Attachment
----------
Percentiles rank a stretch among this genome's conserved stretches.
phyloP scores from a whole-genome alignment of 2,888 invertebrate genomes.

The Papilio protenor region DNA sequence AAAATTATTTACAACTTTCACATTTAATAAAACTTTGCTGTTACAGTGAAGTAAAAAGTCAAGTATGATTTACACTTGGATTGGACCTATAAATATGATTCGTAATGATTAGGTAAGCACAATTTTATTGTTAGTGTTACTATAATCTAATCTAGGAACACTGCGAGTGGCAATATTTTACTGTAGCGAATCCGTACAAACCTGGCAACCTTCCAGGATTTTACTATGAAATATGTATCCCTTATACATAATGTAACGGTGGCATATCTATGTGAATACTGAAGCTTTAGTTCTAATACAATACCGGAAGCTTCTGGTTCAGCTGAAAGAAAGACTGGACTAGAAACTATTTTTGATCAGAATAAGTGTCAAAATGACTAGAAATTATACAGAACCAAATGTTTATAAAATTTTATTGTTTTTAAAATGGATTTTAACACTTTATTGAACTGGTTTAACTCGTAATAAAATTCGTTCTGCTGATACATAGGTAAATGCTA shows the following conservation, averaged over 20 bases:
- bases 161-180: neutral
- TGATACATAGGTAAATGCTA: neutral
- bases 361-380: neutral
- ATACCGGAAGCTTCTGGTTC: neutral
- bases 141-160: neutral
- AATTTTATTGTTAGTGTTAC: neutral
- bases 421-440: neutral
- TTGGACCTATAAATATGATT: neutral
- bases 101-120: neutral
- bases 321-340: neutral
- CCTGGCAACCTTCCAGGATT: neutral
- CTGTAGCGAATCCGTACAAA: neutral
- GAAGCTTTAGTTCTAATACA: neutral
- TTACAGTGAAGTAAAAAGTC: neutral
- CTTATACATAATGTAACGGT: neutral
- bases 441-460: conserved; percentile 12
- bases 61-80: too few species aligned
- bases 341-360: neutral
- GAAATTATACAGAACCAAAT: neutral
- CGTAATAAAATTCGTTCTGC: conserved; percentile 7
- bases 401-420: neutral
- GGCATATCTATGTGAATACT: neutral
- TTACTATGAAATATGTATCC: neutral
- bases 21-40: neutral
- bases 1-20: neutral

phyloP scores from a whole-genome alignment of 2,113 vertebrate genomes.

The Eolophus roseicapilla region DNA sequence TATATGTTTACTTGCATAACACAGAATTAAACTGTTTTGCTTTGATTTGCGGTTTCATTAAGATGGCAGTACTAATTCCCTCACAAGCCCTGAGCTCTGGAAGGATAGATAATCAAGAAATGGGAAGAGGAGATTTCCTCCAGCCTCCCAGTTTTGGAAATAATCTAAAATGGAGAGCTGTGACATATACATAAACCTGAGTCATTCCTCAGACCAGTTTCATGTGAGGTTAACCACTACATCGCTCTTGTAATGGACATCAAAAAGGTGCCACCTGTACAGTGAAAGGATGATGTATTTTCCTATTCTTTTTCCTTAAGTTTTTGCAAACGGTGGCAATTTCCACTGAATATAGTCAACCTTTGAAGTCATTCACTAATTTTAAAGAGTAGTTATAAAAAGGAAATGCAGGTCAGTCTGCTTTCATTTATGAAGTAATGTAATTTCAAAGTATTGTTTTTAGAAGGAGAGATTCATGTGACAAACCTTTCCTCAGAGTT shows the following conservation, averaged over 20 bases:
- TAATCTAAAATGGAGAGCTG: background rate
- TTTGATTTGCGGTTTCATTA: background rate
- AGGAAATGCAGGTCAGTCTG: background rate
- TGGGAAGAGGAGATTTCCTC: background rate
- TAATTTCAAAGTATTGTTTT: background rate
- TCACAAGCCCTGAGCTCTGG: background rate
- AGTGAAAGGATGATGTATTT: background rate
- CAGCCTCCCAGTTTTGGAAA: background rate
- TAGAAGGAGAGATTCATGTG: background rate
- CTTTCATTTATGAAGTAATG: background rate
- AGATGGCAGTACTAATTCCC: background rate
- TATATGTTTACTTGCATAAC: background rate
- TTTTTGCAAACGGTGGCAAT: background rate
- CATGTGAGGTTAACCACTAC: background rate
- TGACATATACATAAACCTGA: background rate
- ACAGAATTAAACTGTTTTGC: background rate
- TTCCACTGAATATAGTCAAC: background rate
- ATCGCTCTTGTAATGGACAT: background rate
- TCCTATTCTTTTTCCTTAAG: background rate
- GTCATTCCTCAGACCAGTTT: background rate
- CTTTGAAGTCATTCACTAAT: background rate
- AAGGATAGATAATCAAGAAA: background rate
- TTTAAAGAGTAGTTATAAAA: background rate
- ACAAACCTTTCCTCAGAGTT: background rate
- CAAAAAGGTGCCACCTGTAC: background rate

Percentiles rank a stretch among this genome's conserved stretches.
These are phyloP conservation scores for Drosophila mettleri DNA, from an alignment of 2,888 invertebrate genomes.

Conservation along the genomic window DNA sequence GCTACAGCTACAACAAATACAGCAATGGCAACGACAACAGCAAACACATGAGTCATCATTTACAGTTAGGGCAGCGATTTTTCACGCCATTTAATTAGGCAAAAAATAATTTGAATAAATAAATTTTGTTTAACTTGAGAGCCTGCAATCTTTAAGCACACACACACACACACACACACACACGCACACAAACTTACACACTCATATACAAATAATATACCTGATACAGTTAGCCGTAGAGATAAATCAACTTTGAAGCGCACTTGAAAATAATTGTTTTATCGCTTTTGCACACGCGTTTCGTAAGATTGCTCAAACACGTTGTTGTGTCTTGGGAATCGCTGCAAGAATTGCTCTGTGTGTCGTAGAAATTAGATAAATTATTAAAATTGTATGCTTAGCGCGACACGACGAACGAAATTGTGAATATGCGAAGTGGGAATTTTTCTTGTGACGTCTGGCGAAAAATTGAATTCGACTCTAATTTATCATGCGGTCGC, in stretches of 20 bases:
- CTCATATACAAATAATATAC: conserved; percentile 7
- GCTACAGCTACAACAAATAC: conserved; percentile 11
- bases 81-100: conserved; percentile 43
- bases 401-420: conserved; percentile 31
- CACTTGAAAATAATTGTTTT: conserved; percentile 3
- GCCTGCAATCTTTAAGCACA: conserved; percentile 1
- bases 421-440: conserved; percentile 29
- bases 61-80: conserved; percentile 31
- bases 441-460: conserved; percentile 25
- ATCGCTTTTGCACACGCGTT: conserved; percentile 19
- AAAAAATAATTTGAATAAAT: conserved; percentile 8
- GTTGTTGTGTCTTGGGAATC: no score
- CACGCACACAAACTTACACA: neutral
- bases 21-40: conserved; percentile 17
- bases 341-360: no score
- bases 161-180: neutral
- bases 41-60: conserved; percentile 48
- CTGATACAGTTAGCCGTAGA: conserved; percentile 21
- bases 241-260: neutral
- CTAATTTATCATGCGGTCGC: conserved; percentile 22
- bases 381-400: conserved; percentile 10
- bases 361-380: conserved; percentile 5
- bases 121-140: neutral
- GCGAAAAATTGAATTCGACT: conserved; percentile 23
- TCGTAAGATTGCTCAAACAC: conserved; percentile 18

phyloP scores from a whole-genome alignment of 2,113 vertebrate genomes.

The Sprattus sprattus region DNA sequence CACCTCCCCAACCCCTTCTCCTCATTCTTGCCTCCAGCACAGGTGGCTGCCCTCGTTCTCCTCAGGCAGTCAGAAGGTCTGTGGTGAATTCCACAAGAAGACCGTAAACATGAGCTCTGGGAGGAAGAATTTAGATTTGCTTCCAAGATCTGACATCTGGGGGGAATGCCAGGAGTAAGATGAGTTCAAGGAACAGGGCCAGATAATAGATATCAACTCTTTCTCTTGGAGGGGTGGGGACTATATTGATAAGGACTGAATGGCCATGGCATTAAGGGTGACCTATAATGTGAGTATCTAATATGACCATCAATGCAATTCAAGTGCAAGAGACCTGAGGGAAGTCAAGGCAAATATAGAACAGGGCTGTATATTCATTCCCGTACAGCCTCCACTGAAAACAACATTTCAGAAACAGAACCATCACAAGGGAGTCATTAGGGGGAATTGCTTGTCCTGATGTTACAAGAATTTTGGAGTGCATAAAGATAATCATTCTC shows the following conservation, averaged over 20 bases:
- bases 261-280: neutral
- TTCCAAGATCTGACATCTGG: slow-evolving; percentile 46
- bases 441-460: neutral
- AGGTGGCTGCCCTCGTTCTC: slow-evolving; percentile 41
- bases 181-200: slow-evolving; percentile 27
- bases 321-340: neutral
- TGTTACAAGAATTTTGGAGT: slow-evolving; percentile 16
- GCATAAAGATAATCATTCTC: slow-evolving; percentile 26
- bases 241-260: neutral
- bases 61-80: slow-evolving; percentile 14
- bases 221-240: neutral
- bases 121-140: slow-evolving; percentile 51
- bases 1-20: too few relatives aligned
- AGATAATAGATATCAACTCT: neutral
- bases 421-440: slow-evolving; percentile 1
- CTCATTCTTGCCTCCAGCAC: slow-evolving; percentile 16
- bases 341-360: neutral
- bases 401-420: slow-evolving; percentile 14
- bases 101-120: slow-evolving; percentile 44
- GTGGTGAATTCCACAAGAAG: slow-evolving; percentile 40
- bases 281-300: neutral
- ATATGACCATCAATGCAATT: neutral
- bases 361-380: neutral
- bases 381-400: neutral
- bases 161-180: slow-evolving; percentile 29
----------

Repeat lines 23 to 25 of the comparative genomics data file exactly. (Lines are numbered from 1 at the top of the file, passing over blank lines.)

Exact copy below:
- CGTAATAAAATTCGTTCTGC: conserved; percentile 7
- bases 401-420: neutral
- GGCATATCTATGTGAATACT: neutral